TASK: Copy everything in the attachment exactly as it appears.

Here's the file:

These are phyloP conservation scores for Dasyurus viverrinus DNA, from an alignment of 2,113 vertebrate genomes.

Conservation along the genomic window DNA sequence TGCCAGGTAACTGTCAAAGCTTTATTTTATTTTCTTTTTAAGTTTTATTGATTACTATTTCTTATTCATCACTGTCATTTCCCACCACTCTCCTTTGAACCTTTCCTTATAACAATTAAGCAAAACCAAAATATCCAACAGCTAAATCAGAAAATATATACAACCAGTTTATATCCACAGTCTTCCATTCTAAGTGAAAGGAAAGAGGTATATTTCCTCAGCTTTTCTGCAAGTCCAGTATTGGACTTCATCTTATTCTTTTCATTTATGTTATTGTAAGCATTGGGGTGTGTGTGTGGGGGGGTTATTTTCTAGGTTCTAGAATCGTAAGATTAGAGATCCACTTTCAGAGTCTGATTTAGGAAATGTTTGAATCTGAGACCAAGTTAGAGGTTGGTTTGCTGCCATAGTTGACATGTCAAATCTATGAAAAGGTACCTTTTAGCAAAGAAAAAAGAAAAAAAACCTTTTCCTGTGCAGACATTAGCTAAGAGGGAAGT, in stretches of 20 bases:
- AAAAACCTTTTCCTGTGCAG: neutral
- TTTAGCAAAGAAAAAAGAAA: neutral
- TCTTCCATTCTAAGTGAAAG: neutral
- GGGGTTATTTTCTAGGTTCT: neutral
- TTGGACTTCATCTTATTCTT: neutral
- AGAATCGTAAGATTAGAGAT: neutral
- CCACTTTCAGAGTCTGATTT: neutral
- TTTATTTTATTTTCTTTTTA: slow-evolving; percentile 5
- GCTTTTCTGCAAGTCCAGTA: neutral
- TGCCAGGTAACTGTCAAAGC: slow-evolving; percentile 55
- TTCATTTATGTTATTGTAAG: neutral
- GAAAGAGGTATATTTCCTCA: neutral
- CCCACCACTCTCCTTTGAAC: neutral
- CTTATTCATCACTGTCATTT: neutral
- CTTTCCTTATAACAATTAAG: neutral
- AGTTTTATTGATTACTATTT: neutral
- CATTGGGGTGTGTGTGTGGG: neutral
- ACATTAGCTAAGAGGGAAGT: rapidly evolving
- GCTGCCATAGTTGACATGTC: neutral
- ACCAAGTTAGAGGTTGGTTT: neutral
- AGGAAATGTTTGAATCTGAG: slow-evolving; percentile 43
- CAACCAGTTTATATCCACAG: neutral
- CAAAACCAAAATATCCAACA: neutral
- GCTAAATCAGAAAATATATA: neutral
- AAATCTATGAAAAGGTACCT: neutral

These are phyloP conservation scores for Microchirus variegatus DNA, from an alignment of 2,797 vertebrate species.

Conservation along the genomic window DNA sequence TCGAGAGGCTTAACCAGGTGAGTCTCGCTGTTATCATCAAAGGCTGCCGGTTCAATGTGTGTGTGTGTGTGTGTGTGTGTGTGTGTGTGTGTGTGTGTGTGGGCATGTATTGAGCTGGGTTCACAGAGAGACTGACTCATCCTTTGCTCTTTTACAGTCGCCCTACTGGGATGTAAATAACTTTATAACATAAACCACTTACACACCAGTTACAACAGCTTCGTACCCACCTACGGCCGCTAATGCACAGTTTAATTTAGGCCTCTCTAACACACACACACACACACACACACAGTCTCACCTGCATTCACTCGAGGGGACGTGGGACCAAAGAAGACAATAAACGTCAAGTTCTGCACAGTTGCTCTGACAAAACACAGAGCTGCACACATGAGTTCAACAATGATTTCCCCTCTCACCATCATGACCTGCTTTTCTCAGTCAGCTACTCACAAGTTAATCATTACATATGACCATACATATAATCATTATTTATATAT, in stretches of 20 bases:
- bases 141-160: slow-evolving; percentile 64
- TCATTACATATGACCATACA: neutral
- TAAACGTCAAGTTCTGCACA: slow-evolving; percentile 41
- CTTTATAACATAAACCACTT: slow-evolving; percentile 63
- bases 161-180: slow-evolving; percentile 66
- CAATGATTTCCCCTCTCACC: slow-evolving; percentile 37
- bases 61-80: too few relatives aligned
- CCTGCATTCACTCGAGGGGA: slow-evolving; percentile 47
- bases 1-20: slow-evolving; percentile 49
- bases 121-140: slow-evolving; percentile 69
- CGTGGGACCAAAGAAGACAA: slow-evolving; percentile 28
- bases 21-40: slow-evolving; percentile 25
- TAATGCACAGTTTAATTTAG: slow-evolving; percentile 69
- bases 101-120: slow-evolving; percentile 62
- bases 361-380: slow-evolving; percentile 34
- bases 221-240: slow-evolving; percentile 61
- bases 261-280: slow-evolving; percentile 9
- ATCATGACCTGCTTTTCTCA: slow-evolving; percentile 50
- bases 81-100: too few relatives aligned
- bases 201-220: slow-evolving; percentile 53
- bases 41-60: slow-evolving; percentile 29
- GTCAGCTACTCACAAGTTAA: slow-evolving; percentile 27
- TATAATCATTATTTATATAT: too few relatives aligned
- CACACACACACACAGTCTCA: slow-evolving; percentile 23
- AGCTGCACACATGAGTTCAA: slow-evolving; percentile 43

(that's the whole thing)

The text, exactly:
These are phyloP conservation scores for Dasyurus viverrinus DNA, from an alignment of 2,113 vertebrate genomes.

Conservation along the genomic window DNA sequence TGCCAGGTAACTGTCAAAGCTTTATTTTATTTTCTTTTTAAGTTTTATTGATTACTATTTCTTATTCATCACTGTCATTTCCCACCACTCTCCTTTGAACCTTTCCTTATAACAATTAAGCAAAACCAAAATATCCAACAGCTAAATCAGAAAATATATACAACCAGTTTATATCCACAGTCTTCCATTCTAAGTGAAAGGAAAGAGGTATATTTCCTCAGCTTTTCTGCAAGTCCAGTATTGGACTTCATCTTATTCTTTTCATTTATGTTATTGTAAGCATTGGGGTGTGTGTGTGGGGGGGTTATTTTCTAGGTTCTAGAATCGTAAGATTAGAGATCCACTTTCAGAGTCTGATTTAGGAAATGTTTGAATCTGAGACCAAGTTAGAGGTTGGTTTGCTGCCATAGTTGACATGTCAAATCTATGAAAAGGTACCTTTTAGCAAAGAAAAAAGAAAAAAAACCTTTTCCTGTGCAGACATTAGCTAAGAGGGAAGT, in stretches of 20 bases:
- AAAAACCTTTTCCTGTGCAG: neutral
- TTTAGCAAAGAAAAAAGAAA: neutral
- TCTTCCATTCTAAGTGAAAG: neutral
- GGGGTTATTTTCTAGGTTCT: neutral
- TTGGACTTCATCTTATTCTT: neutral
- AGAATCGTAAGATTAGAGAT: neutral
- CCACTTTCAGAGTCTGATTT: neutral
- TTTATTTTATTTTCTTTTTA: slow-evolving; percentile 5
- GCTTTTCTGCAAGTCCAGTA: neutral
- TGCCAGGTAACTGTCAAAGC: slow-evolving; percentile 55
- TTCATTTATGTTATTGTAAG: neutral
- GAAAGAGGTATATTTCCTCA: neutral
- CCCACCACTCTCCTTTGAAC: neutral
- CTTATTCATCACTGTCATTT: neutral
- CTTTCCTTATAACAATTAAG: neutral
- AGTTTTATTGATTACTATTT: neutral
- CATTGGGGTGTGTGTGTGGG: neutral
- ACATTAGCTAAGAGGGAAGT: rapidly evolving
- GCTGCCATAGTTGACATGTC: neutral
- ACCAAGTTAGAGGTTGGTTT: neutral
- AGGAAATGTTTGAATCTGAG: slow-evolving; percentile 43
- CAACCAGTTTATATCCACAG: neutral
- CAAAACCAAAATATCCAACA: neutral
- GCTAAATCAGAAAATATATA: neutral
- AAATCTATGAAAAGGTACCT: neutral

These are phyloP conservation scores for Microchirus variegatus DNA, from an alignment of 2,797 vertebrate species.

Conservation along the genomic window DNA sequence TCGAGAGGCTTAACCAGGTGAGTCTCGCTGTTATCATCAAAGGCTGCCGGTTCAATGTGTGTGTGTGTGTGTGTGTGTGTGTGTGTGTGTGTGTGTGTGTGGGCATGTATTGAGCTGGGTTCACAGAGAGACTGACTCATCCTTTGCTCTTTTACAGTCGCCCTACTGGGATGTAAATAACTTTATAACATAAACCACTTACACACCAGTTACAACAGCTTCGTACCCACCTACGGCCGCTAATGCACAGTTTAATTTAGGCCTCTCTAACACACACACACACACACACACACAGTCTCACCTGCATTCACTCGAGGGGACGTGGGACCAAAGAAGACAATAAACGTCAAGTTCTGCACAGTTGCTCTGACAAAACACAGAGCTGCACACATGAGTTCAACAATGATTTCCCCTCTCACCATCATGACCTGCTTTTCTCAGTCAGCTACTCACAAGTTAATCATTACATATGACCATACATATAATCATTATTTATATAT, in stretches of 20 bases:
- bases 141-160: slow-evolving; percentile 64
- TCATTACATATGACCATACA: neutral
- TAAACGTCAAGTTCTGCACA: slow-evolving; percentile 41
- CTTTATAACATAAACCACTT: slow-evolving; percentile 63
- bases 161-180: slow-evolving; percentile 66
- CAATGATTTCCCCTCTCACC: slow-evolving; percentile 37
- bases 61-80: too few relatives aligned
- CCTGCATTCACTCGAGGGGA: slow-evolving; percentile 47
- bases 1-20: slow-evolving; percentile 49
- bases 121-140: slow-evolving; percentile 69
- CGTGGGACCAAAGAAGACAA: slow-evolving; percentile 28
- bases 21-40: slow-evolving; percentile 25
- TAATGCACAGTTTAATTTAG: slow-evolving; percentile 69
- bases 101-120: slow-evolving; percentile 62
- bases 361-380: slow-evolving; percentile 34
- bases 221-240: slow-evolving; percentile 61
- bases 261-280: slow-evolving; percentile 9
- ATCATGACCTGCTTTTCTCA: slow-evolving; percentile 50
- bases 81-100: too few relatives aligned
- bases 201-220: slow-evolving; percentile 53
- bases 41-60: slow-evolving; percentile 29
- GTCAGCTACTCACAAGTTAA: slow-evolving; percentile 27
- TATAATCATTATTTATATAT: too few relatives aligned
- CACACACACACACAGTCTCA: slow-evolving; percentile 23
- AGCTGCACACATGAGTTCAA: slow-evolving; percentile 43